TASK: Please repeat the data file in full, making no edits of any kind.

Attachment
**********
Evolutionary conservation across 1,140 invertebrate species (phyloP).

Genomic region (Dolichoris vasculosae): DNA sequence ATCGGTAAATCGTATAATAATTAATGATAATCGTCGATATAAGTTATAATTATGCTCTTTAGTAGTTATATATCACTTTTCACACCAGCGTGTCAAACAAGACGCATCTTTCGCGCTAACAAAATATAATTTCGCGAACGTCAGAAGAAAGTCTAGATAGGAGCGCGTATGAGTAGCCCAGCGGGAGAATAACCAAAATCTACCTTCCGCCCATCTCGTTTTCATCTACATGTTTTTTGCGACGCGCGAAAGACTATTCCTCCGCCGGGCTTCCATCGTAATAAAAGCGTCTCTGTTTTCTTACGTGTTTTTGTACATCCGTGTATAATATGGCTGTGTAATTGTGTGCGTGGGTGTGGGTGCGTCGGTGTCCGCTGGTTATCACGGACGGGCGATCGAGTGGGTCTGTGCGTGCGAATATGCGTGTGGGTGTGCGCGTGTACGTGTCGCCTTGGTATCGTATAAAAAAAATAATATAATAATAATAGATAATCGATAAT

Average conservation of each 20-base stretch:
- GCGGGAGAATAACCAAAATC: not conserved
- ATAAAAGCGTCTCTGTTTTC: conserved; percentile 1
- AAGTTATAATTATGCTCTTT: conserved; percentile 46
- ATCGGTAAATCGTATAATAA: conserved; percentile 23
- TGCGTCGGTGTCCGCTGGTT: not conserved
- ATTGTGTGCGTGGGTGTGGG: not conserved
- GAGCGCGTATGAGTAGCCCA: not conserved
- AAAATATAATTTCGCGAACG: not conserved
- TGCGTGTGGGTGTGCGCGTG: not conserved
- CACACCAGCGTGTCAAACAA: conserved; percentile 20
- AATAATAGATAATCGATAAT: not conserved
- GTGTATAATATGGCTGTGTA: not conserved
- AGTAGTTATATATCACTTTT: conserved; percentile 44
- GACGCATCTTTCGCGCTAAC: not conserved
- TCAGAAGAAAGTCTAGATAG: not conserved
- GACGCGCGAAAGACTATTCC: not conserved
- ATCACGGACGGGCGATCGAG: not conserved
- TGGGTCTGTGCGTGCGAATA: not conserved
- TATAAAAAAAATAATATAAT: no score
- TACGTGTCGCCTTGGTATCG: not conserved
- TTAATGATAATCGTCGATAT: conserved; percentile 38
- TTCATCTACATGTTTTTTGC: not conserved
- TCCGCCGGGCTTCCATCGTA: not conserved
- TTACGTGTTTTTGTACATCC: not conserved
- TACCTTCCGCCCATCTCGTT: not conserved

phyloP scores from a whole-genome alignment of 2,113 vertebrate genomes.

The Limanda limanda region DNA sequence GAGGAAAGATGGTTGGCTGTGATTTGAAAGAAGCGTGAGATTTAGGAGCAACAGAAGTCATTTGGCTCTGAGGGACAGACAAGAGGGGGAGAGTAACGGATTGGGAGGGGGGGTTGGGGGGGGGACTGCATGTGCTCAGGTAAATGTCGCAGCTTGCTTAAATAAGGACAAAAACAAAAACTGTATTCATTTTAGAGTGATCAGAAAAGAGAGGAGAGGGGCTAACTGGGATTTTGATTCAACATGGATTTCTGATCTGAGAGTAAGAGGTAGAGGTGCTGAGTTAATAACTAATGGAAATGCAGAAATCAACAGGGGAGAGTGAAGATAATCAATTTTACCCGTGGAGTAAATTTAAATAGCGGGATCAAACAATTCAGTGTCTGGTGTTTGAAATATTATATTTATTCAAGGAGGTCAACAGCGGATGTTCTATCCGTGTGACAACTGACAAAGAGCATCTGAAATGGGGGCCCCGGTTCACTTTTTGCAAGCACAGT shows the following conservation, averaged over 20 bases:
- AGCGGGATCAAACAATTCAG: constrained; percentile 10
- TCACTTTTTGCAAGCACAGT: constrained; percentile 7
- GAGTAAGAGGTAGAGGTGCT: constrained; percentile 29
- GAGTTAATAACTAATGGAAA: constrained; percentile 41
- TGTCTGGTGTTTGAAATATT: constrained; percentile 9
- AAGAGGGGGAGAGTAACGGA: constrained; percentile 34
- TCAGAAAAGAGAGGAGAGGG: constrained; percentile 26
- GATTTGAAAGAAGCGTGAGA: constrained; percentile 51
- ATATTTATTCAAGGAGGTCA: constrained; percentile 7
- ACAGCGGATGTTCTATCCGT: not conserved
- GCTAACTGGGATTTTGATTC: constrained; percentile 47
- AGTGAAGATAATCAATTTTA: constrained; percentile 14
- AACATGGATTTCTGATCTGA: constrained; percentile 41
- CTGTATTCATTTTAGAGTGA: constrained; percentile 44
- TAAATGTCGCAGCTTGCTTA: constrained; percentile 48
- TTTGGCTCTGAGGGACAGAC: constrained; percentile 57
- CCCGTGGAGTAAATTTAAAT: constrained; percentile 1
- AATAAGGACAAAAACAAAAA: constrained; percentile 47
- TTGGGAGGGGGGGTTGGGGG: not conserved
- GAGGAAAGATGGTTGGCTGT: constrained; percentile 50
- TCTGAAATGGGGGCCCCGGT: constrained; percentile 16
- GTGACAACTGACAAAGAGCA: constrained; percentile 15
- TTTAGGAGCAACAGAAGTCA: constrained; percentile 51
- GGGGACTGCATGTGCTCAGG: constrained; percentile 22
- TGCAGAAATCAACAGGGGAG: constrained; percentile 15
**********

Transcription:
Evolutionary conservation across 1,140 invertebrate species (phyloP).

Genomic region (Dolichoris vasculosae): DNA sequence ATCGGTAAATCGTATAATAATTAATGATAATCGTCGATATAAGTTATAATTATGCTCTTTAGTAGTTATATATCACTTTTCACACCAGCGTGTCAAACAAGACGCATCTTTCGCGCTAACAAAATATAATTTCGCGAACGTCAGAAGAAAGTCTAGATAGGAGCGCGTATGAGTAGCCCAGCGGGAGAATAACCAAAATCTACCTTCCGCCCATCTCGTTTTCATCTACATGTTTTTTGCGACGCGCGAAAGACTATTCCTCCGCCGGGCTTCCATCGTAATAAAAGCGTCTCTGTTTTCTTACGTGTTTTTGTACATCCGTGTATAATATGGCTGTGTAATTGTGTGCGTGGGTGTGGGTGCGTCGGTGTCCGCTGGTTATCACGGACGGGCGATCGAGTGGGTCTGTGCGTGCGAATATGCGTGTGGGTGTGCGCGTGTACGTGTCGCCTTGGTATCGTATAAAAAAAATAATATAATAATAATAGATAATCGATAAT

Average conservation of each 20-base stretch:
- GCGGGAGAATAACCAAAATC: not conserved
- ATAAAAGCGTCTCTGTTTTC: conserved; percentile 1
- AAGTTATAATTATGCTCTTT: conserved; percentile 46
- ATCGGTAAATCGTATAATAA: conserved; percentile 23
- TGCGTCGGTGTCCGCTGGTT: not conserved
- ATTGTGTGCGTGGGTGTGGG: not conserved
- GAGCGCGTATGAGTAGCCCA: not conserved
- AAAATATAATTTCGCGAACG: not conserved
- TGCGTGTGGGTGTGCGCGTG: not conserved
- CACACCAGCGTGTCAAACAA: conserved; percentile 20
- AATAATAGATAATCGATAAT: not conserved
- GTGTATAATATGGCTGTGTA: not conserved
- AGTAGTTATATATCACTTTT: conserved; percentile 44
- GACGCATCTTTCGCGCTAAC: not conserved
- TCAGAAGAAAGTCTAGATAG: not conserved
- GACGCGCGAAAGACTATTCC: not conserved
- ATCACGGACGGGCGATCGAG: not conserved
- TGGGTCTGTGCGTGCGAATA: not conserved
- TATAAAAAAAATAATATAAT: no score
- TACGTGTCGCCTTGGTATCG: not conserved
- TTAATGATAATCGTCGATAT: conserved; percentile 38
- TTCATCTACATGTTTTTTGC: not conserved
- TCCGCCGGGCTTCCATCGTA: not conserved
- TTACGTGTTTTTGTACATCC: not conserved
- TACCTTCCGCCCATCTCGTT: not conserved

phyloP scores from a whole-genome alignment of 2,113 vertebrate genomes.

The Limanda limanda region DNA sequence GAGGAAAGATGGTTGGCTGTGATTTGAAAGAAGCGTGAGATTTAGGAGCAACAGAAGTCATTTGGCTCTGAGGGACAGACAAGAGGGGGAGAGTAACGGATTGGGAGGGGGGGTTGGGGGGGGGACTGCATGTGCTCAGGTAAATGTCGCAGCTTGCTTAAATAAGGACAAAAACAAAAACTGTATTCATTTTAGAGTGATCAGAAAAGAGAGGAGAGGGGCTAACTGGGATTTTGATTCAACATGGATTTCTGATCTGAGAGTAAGAGGTAGAGGTGCTGAGTTAATAACTAATGGAAATGCAGAAATCAACAGGGGAGAGTGAAGATAATCAATTTTACCCGTGGAGTAAATTTAAATAGCGGGATCAAACAATTCAGTGTCTGGTGTTTGAAATATTATATTTATTCAAGGAGGTCAACAGCGGATGTTCTATCCGTGTGACAACTGACAAAGAGCATCTGAAATGGGGGCCCCGGTTCACTTTTTGCAAGCACAGT shows the following conservation, averaged over 20 bases:
- AGCGGGATCAAACAATTCAG: constrained; percentile 10
- TCACTTTTTGCAAGCACAGT: constrained; percentile 7
- GAGTAAGAGGTAGAGGTGCT: constrained; percentile 29
- GAGTTAATAACTAATGGAAA: constrained; percentile 41
- TGTCTGGTGTTTGAAATATT: constrained; percentile 9
- AAGAGGGGGAGAGTAACGGA: constrained; percentile 34
- TCAGAAAAGAGAGGAGAGGG: constrained; percentile 26
- GATTTGAAAGAAGCGTGAGA: constrained; percentile 51
- ATATTTATTCAAGGAGGTCA: constrained; percentile 7
- ACAGCGGATGTTCTATCCGT: not conserved
- GCTAACTGGGATTTTGATTC: constrained; percentile 47
- AGTGAAGATAATCAATTTTA: constrained; percentile 14
- AACATGGATTTCTGATCTGA: constrained; percentile 41
- CTGTATTCATTTTAGAGTGA: constrained; percentile 44
- TAAATGTCGCAGCTTGCTTA: constrained; percentile 48
- TTTGGCTCTGAGGGACAGAC: constrained; percentile 57
- CCCGTGGAGTAAATTTAAAT: constrained; percentile 1
- AATAAGGACAAAAACAAAAA: constrained; percentile 47
- TTGGGAGGGGGGGTTGGGGG: not conserved
- GAGGAAAGATGGTTGGCTGT: constrained; percentile 50
- TCTGAAATGGGGGCCCCGGT: constrained; percentile 16
- GTGACAACTGACAAAGAGCA: constrained; percentile 15
- TTTAGGAGCAACAGAAGTCA: constrained; percentile 51
- GGGGACTGCATGTGCTCAGG: constrained; percentile 22
- TGCAGAAATCAACAGGGGAG: constrained; percentile 15